This is nothing new. Nationalism is a form of identity politics, crafting a sense of a collective, and then using that image to determine policy priorities: who gets welfare payments, who gets employment priority, who gets bombed. White supremacy is a form of identity politics, too; one which has dominated global politics and class relations for hundreds of years. The collective pearl-clutching over about the embattled state of “western liberal democracy” is a kind of identity politics. It concocts an idea of a shared of universal “progress”, which must be defended at all costs from, well, progressives.
We live through the effects of identity politics every day. Unspoken ideas such as whiteness, maleness and heterosexuality form the bedrock of our society. Conventional ideas of the “common good” are grounded in these unspoken identitarian concerns, determining whose lives matter, shaping what justice looks like and how it can be achieved. Even our idea of “human nature” is a tortuous hangover of enlightenment norms, which classed the straight white western intellectual man as the archetypical human. His concerns were the imprint for a shallow universalism, sustained only by the rigorous silencing of anyone who might show it up as the sham it was. Attention to other “identities” must seem unsettling if you’re reliably included in that vision of the common good. But calls to return to unity are nothing but bleary-eyed nostalgia for times when the people it sidelines could be more effectively shut up.
Indeed, if we want to patch this shabby proxy of universalism, we have to start by paying attention to those it usually excludes. We can rehabilitate the universal; we can find axes of solidarity. But not by stamping out plurality, or through the dogged denial of difference.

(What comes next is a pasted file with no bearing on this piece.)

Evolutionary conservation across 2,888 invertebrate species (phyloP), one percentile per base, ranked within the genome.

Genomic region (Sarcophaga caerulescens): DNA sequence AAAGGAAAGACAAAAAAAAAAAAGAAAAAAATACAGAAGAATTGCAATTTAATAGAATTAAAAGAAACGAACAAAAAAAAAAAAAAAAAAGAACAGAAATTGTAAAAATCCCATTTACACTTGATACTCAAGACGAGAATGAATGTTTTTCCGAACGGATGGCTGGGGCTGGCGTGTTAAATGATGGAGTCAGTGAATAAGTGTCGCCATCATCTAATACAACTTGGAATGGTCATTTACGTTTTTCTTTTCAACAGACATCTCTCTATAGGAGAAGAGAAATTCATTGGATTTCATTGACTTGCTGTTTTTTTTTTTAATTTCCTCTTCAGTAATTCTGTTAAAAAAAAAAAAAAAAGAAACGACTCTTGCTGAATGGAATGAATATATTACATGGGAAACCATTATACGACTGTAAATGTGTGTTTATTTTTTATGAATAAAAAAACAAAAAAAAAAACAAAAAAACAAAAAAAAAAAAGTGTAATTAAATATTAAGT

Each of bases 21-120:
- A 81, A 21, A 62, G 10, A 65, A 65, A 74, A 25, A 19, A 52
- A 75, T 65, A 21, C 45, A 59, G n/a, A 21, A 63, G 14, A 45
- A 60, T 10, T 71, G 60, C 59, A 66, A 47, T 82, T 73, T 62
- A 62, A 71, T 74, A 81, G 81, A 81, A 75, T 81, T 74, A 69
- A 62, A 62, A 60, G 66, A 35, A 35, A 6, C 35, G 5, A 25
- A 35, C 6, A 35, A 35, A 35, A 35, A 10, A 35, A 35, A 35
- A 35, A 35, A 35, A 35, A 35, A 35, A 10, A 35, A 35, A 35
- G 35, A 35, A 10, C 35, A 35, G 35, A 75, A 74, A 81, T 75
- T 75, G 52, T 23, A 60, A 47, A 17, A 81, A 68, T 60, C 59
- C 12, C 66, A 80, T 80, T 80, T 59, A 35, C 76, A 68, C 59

And yet, time and time again, those willing to confront the deep material divides in our society find themselves pilloried as though they were the ones creating the problem, rather than merely observing it. This makes total sense if you’re lucky enough to benefit from the delusion that these divisions are simply cultural, a matter of linguistic convention that can be overcome by simply ignoring them; if politics is for you a chummy, stakes-free badinage rather than a blood sport.
There’s much to criticise in some left-wing identitarian practices: the excessive focus on representation, the call to public suffering, the hyper-individualism. And as many have pointed out, these bad practices can hamstring left attempts at solidarity. But somehow I suspect that mainstream critics don’t lose much sleep over the tactical priorities of a handful of internet leftists trying to claw back some concessions from a state veering wildly to the right. Quite the opposite.